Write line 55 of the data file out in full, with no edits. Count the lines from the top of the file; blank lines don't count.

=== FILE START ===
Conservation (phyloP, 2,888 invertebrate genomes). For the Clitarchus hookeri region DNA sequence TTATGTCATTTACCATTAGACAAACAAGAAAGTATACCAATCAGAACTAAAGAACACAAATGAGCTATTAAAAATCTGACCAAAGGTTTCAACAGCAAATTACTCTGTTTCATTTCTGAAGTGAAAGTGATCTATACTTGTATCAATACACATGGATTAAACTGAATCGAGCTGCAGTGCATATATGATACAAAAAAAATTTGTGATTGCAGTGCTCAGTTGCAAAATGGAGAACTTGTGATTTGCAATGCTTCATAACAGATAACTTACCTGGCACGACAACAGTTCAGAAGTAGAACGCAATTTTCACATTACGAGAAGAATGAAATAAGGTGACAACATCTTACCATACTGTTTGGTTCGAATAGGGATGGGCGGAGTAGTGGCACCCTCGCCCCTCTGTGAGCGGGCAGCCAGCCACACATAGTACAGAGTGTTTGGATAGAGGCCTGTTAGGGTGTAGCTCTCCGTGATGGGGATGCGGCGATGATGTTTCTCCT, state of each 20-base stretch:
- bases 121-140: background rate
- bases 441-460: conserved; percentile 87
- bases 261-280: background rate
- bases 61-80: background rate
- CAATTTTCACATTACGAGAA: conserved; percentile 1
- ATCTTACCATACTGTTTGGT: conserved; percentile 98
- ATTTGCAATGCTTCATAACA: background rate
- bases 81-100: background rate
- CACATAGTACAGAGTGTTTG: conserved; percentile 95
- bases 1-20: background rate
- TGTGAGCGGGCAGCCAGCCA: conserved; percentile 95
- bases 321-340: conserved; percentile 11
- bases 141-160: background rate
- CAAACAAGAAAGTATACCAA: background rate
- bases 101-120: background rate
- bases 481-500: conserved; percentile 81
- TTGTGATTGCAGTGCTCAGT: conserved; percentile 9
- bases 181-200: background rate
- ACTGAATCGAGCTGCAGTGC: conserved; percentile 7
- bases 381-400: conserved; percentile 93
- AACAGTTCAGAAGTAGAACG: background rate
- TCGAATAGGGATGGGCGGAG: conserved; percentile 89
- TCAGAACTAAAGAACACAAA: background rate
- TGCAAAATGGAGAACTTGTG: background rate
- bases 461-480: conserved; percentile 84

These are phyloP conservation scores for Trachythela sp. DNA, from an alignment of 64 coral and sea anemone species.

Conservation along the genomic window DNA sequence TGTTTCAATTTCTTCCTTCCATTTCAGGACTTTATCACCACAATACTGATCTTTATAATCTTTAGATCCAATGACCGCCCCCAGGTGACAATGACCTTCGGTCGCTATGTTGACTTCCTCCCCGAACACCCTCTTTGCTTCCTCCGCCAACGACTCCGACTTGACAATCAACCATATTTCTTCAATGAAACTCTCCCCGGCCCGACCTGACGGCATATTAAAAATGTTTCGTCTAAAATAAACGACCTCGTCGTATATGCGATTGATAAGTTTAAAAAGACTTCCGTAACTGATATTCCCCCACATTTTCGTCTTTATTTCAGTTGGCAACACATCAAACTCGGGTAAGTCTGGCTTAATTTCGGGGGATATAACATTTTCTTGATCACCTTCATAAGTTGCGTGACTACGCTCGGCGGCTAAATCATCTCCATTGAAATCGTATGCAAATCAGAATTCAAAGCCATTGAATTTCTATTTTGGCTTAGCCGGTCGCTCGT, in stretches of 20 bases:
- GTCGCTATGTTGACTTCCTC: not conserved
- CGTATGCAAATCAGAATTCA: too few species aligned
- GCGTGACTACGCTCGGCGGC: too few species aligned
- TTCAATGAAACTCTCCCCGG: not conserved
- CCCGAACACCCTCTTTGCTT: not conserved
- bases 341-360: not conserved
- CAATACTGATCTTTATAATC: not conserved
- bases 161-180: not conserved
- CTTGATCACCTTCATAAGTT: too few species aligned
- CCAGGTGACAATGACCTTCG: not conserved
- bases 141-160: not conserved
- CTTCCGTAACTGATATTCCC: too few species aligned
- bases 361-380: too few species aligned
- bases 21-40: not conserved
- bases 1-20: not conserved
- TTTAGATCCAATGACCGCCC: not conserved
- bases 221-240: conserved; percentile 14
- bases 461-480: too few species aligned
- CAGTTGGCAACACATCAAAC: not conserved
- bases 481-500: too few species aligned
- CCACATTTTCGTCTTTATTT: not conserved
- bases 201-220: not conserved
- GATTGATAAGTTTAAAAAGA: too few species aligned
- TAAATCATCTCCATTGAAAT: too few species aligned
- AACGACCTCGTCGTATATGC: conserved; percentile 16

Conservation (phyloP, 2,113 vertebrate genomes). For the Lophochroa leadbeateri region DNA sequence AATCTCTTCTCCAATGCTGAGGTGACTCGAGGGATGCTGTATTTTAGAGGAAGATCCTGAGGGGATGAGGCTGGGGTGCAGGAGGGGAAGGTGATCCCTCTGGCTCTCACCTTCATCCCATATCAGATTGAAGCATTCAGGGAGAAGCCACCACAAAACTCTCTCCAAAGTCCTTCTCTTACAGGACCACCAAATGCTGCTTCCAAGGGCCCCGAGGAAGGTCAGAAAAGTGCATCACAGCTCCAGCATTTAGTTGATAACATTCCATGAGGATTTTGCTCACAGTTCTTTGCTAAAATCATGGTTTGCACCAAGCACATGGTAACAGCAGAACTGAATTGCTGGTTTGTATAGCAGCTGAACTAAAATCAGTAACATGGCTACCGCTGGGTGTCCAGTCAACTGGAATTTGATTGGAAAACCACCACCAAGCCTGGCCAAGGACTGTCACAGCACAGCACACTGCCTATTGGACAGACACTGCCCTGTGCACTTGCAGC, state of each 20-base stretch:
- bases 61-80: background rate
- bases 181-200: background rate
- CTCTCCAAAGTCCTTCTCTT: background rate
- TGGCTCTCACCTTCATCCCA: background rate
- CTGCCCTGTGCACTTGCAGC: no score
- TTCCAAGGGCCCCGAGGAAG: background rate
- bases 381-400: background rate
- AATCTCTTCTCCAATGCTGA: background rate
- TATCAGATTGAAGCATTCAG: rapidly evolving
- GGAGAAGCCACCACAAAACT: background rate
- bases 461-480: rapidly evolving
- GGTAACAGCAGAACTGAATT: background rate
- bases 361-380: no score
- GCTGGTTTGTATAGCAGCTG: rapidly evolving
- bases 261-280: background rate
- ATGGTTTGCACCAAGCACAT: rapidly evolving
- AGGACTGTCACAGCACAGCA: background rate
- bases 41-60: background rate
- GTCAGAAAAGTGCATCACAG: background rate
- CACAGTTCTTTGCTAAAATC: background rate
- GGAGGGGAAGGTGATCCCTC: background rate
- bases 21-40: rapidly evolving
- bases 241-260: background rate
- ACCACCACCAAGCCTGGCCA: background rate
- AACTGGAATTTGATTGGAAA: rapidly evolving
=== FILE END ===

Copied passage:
- bases 61-80: background rate